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Undercover investigation: faulty advice on faulty goods

Cartoon of shop floor

Black Friday saw millions head to high street and online retailers to top up their Christmas gifts. Shop floor staff certainly know how to sell, but do they know your rights when it comes to returning faulty goods?

When we investigated this issue last year, we found many examples of poor and misleading advice. Many retailers told us that once a product was out of warranty it was no longer their responsibility and that we should seek redress from the manufacturer. However, under the Sale of Goods Act this is not strictly true, as your rights are with the retailer.

We were also told that inadequate staff training was the reason for some failings. So, when we repeated the investigation this year, we spoke to managers as well to see if their responses were any better.

The good, the bad and the acceptable

Just like last year, most of the shop-floor staff failed to adequately explain our rights and we were frequently told that the retailer is not responsible for faulty goods once they’re out of the warranty period.

However, there is some hope as we saw some improvement on last year. For example, Amazon’s ratings increased from one out of 12 calls being rated fair or better than fair last year, to six this year. There was a similar jump in ratings for Apple too, increasing from five out of 12 visits being rated fair or better than fair, compared to this year’s nine.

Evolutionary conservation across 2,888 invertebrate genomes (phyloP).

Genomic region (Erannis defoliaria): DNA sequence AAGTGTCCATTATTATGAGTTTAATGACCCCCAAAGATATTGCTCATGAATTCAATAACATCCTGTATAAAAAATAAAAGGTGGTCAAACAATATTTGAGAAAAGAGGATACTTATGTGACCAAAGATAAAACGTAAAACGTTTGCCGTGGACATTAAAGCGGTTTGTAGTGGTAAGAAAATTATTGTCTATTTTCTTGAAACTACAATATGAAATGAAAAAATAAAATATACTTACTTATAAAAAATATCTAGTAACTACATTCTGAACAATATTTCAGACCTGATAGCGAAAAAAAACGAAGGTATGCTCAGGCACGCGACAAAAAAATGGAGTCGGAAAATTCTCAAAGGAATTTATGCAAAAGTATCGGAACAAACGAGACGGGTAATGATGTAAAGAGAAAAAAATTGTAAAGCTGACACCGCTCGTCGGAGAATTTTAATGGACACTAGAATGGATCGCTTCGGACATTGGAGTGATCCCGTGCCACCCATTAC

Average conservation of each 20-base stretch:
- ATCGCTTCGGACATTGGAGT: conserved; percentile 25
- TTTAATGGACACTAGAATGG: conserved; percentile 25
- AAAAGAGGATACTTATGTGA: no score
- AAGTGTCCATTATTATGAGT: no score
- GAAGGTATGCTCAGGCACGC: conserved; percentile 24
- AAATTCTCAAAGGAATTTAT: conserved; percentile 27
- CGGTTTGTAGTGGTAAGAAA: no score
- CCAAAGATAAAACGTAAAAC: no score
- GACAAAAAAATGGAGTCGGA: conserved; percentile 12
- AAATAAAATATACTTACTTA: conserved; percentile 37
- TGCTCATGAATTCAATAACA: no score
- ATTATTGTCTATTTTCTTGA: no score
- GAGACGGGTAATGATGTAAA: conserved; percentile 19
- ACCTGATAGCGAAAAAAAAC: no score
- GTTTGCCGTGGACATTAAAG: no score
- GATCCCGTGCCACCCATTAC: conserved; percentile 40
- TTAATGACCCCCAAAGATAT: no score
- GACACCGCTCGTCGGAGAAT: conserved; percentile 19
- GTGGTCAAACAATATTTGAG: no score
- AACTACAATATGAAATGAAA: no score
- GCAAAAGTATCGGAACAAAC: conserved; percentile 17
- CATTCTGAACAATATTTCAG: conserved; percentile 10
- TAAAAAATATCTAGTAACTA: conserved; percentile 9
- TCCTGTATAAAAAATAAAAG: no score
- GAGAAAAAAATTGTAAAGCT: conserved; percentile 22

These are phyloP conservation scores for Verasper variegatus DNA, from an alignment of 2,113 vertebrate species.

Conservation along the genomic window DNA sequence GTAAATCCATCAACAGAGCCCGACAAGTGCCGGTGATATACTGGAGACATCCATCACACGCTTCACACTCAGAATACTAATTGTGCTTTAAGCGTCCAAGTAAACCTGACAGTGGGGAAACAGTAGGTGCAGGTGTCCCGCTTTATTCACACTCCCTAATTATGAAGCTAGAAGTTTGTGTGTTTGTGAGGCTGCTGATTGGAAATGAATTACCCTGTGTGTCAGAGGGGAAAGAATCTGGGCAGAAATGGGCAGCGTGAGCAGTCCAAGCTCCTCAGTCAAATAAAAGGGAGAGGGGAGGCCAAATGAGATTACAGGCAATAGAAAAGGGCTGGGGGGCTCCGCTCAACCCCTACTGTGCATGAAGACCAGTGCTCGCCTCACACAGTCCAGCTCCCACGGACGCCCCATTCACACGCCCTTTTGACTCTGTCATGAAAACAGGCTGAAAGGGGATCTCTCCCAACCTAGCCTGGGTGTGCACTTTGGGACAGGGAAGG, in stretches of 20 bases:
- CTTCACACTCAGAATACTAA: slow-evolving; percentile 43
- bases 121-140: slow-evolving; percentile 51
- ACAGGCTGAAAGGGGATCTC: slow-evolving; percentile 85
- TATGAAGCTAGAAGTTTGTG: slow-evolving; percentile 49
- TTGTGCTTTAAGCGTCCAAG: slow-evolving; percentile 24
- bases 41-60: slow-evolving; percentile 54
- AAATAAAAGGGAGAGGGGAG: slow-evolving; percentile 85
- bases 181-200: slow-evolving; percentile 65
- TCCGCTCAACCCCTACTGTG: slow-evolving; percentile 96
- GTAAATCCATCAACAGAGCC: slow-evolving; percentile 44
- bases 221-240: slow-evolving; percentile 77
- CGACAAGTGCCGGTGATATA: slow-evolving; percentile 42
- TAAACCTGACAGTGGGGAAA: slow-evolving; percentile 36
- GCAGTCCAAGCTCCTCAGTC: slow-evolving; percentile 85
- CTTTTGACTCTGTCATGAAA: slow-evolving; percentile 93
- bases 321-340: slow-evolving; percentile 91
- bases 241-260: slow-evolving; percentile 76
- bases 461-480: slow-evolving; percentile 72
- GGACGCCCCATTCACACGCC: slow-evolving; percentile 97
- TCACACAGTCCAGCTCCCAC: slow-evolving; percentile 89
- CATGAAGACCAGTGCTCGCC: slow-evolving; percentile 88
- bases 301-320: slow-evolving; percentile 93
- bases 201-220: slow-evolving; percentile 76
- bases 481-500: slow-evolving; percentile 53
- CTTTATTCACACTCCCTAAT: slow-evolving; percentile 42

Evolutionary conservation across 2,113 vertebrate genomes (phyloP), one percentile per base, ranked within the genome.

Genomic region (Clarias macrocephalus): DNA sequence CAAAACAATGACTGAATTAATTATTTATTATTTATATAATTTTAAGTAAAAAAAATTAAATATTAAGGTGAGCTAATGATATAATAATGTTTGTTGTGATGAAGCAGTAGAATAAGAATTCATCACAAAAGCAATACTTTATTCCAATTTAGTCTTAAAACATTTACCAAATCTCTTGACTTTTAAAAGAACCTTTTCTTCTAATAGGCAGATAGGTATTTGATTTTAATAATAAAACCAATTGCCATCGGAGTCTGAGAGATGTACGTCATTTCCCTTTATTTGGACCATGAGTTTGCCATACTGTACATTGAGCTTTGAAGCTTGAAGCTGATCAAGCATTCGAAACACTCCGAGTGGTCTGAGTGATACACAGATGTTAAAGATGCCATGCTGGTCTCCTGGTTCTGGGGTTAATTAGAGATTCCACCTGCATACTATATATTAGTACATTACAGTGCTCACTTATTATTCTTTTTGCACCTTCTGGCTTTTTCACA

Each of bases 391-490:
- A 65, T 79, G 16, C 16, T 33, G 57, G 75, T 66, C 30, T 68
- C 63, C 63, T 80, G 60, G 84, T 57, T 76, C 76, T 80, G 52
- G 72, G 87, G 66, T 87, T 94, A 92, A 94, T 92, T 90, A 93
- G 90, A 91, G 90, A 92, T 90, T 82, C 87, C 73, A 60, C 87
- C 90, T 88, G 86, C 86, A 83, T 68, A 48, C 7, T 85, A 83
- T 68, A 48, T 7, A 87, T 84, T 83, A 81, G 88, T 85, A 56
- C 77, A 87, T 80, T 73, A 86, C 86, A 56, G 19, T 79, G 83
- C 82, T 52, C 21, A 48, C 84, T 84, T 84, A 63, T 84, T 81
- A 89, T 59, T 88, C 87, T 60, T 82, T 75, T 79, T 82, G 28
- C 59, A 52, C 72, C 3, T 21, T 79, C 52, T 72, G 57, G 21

Catch me if you can

On the whole, managers appear to be a bit more clued up on the Sale of Goods Act than shop-floor staff. The only problem we had was getting hold of them. All the Apple managers we spoke to rated fair or better and 10 of the 11 Currys managers achieved the same feat – two of which were rated as excellent.

It’s unacceptable that you could be left out of pocket due to incorrect advice, so we’re continuing our discussions with retailers in an attempt to keep these ratings moving in the right direction. In the meantime you can head over to our Consumer Rights website to find out more on your rights, so that you can explain them to shop staff when you’re returning faulty goods.

Have you found you know more about your rights to return faulty products than the shop staff you speak to? Or have you always had a good experience getting your faulty goods sorted?

Comments
Guest
David says:
20 April 2016

Can anyone advise me if a online retailer is obliged to pay for the return postage of a faulty item ? If so whats the time period? I brought a radio 10 months ago and the retailer said they will get it repaired but I need to pay the postage.